December 7, 2015
Productivity is a big deal in the workplace. With industries that need to meet quotas, having productive employees is an absolute must. After all, you can’t fulfill the expectations of your customers if your own employees can’t keep up with the demand.
As a result, we’re constantly looking for ways to make our workers more effective. Some companies employ draconian policies to facilitate that while others take a bit more of a liberal, employee-oriented approach. Check out these 7 things to do to increase productivity in the office.
1. Incorporate Gaming Into the Office
There’s a few ways of going about this but the general idea is to provide employees an opportunity to unwind. Video games are nearly guaranteed to be relevant; most people these days play video games to some extent even if it’s on their cellphone. By utilizing arcade websites such as Friv 2, you can encourage employees to take a step back and relax a little before tackling the next work problem.
2. Make Employees Feel as Though They can Communicate With You
One of the biggest gripe in companies, big and small, is that employees don’t feel like their thoughts matter. If they submit something for consideration, it can often take weeks before they hear back. And, assuming they do get a response, the response is often canned or generic. It doesn’t incentivize employees in the “caring” department.
So fix it. You don’t have to have a permanently open door and become every employee’s best friend. All you have to do is ensure that employees can contribute to the company in a more meaningful way than simply clocking in and clocking out. Corresponding with different departments, submitting suggestions and complaints, and simply inquiring about necessary information should all be easy, promptly completed tasks. Employees work better if they feel they matter.
3. Provide Specific Direction to Your Team
Have you ever received an assignment from your boss and spent at least an hour scratching your head, wondering what you’re actually supposed to do? You’d ask him but you can’t seem to find him anywhere. Instead, you get to work and cross your fingers that you’re doing it right.
If this is an isolated incident, it’s no big deal. Some managers, however, make this a habit. Vague direction is counterproductive and discourages employee enthusiasm. Specific direction and the option of asking questions in a timely manner both contribute heavily to an employee getting their projects completed promptly and correctly.
4. Let’s Take that Further, Add Some Gamification
Don’t stop with allowing employees to unwind with video games. Why not add incentives? Several companies are starting to incorporate leaderboards, scoring systems, rewards, and challenges with games or workplace activities. This applies to more than simply arcade games. You can even incorporate these ideas with basic work responsibilities such as order filing or report submitting. Who can do it better? What will they win? The mystery, competition, light-heartedness, and fun will all culminate into a situation where your employees are happier.
5. Retrain or Dismiss Toxic Employees
According to a report pieced together by Cornerstone, workers are 54% more likely to be unproductive or to outright quit if they feel their colleagues are toxic to the workplace environment. This poses a huge efficiency problem as well as a financial burden on the company due to rehiring costs. Keep an eye on your team… and remove those who are making coworkers uncomfortable or reluctant to interact with.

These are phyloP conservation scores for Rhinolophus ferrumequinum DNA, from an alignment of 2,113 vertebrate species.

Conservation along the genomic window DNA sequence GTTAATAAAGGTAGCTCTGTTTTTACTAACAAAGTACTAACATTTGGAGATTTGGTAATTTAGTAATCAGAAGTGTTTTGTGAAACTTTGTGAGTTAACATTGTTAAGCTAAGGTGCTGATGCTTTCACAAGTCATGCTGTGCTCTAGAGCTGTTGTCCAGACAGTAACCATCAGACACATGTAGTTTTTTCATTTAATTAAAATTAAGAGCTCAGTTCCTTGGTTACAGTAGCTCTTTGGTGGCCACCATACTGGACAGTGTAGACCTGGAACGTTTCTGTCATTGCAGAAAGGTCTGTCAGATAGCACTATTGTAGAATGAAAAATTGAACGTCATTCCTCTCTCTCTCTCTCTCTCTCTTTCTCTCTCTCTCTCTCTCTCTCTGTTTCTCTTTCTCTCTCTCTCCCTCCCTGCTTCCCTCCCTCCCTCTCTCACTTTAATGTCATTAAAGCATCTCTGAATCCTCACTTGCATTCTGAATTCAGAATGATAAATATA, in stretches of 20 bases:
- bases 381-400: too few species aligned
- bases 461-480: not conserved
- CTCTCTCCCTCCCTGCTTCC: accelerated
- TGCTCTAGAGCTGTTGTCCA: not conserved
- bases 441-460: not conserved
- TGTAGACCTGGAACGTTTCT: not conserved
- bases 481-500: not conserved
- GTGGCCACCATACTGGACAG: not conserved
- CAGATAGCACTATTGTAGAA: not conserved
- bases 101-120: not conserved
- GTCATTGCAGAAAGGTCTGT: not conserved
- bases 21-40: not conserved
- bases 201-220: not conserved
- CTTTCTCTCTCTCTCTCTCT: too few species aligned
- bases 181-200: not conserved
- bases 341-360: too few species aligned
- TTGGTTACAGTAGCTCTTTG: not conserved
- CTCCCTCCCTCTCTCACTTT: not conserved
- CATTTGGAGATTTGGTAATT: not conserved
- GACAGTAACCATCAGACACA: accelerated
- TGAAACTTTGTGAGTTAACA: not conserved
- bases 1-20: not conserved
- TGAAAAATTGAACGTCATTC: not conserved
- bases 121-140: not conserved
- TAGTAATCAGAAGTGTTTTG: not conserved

6. Set up Seminars, Courses and Workshops for Your Workers
What most people don’t realize is that, if they live in a city, there are many different class environments being hosted around the urban center that teach essential skills. Educating your employees is hugely important but something sorely lacking in most businesses. Those that do support it pay for post-secondary education.
There is a middle ground. Community centers and other related facilities often run seminars and workshops that teach workplace-related skills at an inexpensive rate. For example, an Excel course or a seminar about closing sales can be as low as $15 per person. That’s cheap and has the potential of arming your employees with far better skills than they’d ordinarily acquire if they stayed in the workplace.
7. Stray Away from the Iron Fist Approach
It can be argued that employees will be unproductive and noncompliant with company policy if they believe their manager to be “weak”. In attempts to counter this, managers can often act with an iron fist and will bear down on any activity that doesn’t follow policy or corporate decree to the letter. This, understandably, breeds distrust and distaste in your employees. Rather than holding the leash tightly, develop a reputation as being a superior they can trust and rely upon. Someone they don’t need to fear retribution from. It is surprisingly effective for productivity.
This isn’t all that you can do to help out your employees but it’s certainly a good start. Keep in mind that these aren’t set in stone; feel free to experiment! Maybe there’s a different way of doing one of the ideas listed here that help you out a little better. Don’t fret, that’s completely alright.
One idea that many companies fail to recognize is that workplace productivity is dependent on the employees. Instead, many seem to believe that it’s what employees do that determines efficiency. This isn’t true and it is important to consider that happier employees are better employees.
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